This will mean that there will be higher scrutiny on the behaviour of the recruits, both at senior and junior levels
With several cases of #MeToo surfacing against individuals on social media, companies are not just strengthening background verification of prospective recruits, but are also reopening cases to avoid any legal liabilities.
This will mean greater scrutiny of the behavior of potential hires, both senior and junior. Companies are can pulled up for inaction against employee misconduct.
Rahul Belwalkar, CEO of background verification firm SecUR Credentials, said that the #MeToo movement has garnered a lot of well-deserved attention, leading to many corporates across sectors reinforcing their existing policies on due diligence.
"In fact, some companies are reopening cases of past sexual harassment and looking at them in a new light to ensure that the current workplace is kept free from unwanted elements," he said.
The #Metoo movement took shape in India in earlier this month after actress Tanushree Dutta accused co-star Nana Patekar of inappropriate behaviour while shooting for a film.
This was followed by a barrage of several other names cropping up, including those of several journalists, standup comedians and entertainment industry professionals.
Belwalkar explained that it is through background checks that companies get to know of any liabilities the candidate is likely to bring with him, of which past cases of sexual harassment is a part.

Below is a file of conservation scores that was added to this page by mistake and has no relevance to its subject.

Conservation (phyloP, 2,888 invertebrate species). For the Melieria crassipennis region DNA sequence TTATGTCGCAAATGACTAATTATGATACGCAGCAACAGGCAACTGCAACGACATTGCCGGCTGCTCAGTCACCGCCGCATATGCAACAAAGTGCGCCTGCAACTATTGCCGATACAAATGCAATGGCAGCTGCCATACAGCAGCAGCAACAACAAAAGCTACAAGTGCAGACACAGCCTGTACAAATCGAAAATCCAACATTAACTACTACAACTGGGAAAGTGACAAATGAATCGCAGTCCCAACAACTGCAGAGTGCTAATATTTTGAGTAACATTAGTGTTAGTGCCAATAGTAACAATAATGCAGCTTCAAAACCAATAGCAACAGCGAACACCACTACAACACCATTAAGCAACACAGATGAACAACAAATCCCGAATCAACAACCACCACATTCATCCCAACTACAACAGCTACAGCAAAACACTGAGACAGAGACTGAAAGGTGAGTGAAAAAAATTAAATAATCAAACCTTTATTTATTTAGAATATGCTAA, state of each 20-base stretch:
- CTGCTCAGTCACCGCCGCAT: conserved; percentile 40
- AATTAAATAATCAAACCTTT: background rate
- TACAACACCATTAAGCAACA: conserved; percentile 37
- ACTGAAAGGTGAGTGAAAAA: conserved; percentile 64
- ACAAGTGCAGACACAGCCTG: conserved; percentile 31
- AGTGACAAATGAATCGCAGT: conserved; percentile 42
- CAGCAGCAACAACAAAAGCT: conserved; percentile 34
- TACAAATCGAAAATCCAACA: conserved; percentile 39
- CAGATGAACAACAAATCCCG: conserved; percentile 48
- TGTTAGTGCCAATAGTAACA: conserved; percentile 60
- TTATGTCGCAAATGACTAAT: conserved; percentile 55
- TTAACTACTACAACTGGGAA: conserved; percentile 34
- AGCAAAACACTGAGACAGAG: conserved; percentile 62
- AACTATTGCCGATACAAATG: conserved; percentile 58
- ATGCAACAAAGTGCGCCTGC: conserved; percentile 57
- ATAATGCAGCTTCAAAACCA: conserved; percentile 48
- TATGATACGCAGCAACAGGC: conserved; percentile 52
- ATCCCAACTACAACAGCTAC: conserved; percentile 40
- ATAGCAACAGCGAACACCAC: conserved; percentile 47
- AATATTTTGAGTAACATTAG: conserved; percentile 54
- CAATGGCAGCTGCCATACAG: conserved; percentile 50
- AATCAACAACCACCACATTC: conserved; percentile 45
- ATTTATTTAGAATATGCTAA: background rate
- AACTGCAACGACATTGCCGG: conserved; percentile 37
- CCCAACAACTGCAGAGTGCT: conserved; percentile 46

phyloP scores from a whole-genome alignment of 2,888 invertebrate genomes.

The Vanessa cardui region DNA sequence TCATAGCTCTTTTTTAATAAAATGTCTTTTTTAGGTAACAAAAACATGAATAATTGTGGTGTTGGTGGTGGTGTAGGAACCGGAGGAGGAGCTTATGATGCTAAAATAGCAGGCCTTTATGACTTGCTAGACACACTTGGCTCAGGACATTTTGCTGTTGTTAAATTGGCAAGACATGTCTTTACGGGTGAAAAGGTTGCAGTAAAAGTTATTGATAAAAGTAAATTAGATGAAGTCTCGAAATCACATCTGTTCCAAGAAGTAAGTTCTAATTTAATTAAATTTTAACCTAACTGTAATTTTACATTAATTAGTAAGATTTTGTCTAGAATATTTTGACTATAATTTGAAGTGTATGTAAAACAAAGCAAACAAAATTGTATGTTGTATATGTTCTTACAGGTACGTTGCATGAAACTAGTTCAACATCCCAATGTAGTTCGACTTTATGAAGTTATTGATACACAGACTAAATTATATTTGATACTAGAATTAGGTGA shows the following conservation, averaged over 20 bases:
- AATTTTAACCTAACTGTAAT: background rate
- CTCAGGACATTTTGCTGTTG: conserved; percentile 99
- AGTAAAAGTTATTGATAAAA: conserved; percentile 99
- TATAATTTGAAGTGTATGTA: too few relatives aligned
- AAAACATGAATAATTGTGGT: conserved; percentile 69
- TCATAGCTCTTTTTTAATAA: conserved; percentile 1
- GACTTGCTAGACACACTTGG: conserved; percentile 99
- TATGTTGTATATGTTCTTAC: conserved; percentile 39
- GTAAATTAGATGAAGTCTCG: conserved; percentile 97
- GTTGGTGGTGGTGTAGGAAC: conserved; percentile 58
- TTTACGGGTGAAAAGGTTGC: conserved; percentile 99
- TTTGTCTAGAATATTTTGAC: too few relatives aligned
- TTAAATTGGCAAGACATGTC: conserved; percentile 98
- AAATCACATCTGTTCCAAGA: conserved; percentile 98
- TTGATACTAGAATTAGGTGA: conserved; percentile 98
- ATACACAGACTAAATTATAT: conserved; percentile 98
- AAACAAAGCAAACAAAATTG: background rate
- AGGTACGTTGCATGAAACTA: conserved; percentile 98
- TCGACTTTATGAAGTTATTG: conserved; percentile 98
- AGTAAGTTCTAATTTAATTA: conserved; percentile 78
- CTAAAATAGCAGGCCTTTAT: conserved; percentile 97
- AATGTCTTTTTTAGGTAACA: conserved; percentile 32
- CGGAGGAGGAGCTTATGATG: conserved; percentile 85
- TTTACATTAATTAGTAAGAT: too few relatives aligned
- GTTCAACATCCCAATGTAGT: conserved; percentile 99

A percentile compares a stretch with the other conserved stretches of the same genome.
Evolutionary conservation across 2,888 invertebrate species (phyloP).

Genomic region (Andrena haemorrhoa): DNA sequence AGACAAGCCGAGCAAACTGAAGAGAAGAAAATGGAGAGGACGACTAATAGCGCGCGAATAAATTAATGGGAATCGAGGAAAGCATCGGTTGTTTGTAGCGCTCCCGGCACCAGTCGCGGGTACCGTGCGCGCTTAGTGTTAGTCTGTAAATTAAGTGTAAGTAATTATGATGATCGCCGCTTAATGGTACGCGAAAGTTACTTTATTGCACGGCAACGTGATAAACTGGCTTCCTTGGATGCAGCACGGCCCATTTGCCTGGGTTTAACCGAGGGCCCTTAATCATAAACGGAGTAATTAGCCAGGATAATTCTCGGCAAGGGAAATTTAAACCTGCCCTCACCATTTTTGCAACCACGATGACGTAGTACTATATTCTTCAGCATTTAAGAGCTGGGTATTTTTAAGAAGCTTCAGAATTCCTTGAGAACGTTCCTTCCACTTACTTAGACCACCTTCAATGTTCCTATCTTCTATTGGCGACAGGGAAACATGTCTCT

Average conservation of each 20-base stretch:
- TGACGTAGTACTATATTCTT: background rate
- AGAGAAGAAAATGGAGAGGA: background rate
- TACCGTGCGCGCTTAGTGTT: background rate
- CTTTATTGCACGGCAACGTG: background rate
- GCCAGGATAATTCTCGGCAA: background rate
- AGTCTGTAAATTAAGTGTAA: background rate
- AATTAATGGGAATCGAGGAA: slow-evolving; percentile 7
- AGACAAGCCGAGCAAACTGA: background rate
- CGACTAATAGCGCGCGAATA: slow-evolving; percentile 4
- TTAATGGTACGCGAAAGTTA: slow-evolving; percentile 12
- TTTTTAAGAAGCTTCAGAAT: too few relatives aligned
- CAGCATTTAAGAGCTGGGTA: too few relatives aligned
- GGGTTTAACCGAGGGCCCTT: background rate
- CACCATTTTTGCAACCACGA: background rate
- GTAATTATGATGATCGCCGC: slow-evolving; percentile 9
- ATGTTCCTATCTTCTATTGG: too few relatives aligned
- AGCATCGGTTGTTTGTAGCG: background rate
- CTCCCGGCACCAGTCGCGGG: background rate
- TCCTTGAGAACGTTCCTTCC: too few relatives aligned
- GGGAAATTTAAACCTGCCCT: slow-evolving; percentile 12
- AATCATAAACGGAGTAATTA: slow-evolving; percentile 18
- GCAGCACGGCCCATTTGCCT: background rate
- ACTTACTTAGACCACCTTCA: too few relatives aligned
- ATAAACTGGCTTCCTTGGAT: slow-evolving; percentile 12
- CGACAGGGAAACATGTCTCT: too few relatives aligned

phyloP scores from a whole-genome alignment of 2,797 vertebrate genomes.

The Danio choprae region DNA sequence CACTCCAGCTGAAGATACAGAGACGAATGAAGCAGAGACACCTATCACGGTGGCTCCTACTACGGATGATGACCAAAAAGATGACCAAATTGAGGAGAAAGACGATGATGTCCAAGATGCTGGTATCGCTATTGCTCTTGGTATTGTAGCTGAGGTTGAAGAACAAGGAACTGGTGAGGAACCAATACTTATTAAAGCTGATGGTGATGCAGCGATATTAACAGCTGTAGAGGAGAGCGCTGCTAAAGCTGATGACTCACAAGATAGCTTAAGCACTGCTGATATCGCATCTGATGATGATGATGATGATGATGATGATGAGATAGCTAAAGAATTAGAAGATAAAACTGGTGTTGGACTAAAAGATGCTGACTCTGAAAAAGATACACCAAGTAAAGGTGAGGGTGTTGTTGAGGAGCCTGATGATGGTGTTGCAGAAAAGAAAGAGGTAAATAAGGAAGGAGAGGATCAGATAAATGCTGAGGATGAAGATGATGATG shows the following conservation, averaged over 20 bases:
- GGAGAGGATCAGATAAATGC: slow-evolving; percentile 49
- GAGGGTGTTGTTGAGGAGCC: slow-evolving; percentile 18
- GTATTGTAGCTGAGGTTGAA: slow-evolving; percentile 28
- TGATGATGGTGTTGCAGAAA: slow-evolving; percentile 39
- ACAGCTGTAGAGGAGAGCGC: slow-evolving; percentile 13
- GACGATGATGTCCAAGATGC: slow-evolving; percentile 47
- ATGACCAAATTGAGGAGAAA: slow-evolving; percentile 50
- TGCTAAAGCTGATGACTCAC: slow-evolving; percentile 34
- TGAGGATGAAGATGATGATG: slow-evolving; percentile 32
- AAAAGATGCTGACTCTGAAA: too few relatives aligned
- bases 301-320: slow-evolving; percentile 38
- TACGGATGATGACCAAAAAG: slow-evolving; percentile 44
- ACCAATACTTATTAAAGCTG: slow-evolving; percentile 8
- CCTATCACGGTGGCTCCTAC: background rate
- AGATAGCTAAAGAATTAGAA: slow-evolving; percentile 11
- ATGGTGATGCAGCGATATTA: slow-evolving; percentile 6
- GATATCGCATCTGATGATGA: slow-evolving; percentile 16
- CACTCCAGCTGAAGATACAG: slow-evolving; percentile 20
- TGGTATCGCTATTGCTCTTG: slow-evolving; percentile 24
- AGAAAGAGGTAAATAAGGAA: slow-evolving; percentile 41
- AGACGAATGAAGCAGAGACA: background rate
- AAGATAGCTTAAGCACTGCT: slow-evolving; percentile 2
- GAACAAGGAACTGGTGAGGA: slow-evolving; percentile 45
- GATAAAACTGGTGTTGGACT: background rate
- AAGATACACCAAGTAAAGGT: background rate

Sunil Goel, Managing Director, GlobalHunt, said that cases of sexual harassment reported to the police are criminal offences and will be identified during verification checks.
However, he added that in case a matter is not reported to the authorities or has been settled, it is a challenge to get access to that data.
The Prevention of Sexual Harassment Act has disallowed companies from naming victims in cases. However, nothing stops them from naming the offender.
As part of reference checks, HR managers can call up past organisations to check for this kind of information. Typically, if serious offences have been reported, the person is not hired.
Companies have also started conducting thorough checks on social media to look for any potential information through which inaccuracies can be brought out. For instance, using certain words for a woman could be seen as acceptable in a private setting but not on a public forum.
Saundarya Rajesh, Founder-President, AVTAR Group, said companies do a broad social media scan, but that may not always reveal the true picture. AVTAR, which works for women's rights in the workplace, looks at HR policies followed by companies and their impact on employees.
For new hires, companies look at past court cases, police complaints, as well as previous employer reference checks. Belwalkar said it would not be incorrect to state that there is a correlation between the rise in companies voluntarily opting for background screening and the rise in the number of #MeToo cases.He also said that the fact that adherence to global best practices is not just a matter of branding but makes business sense, is making companies adopt due diligence in a big way in India.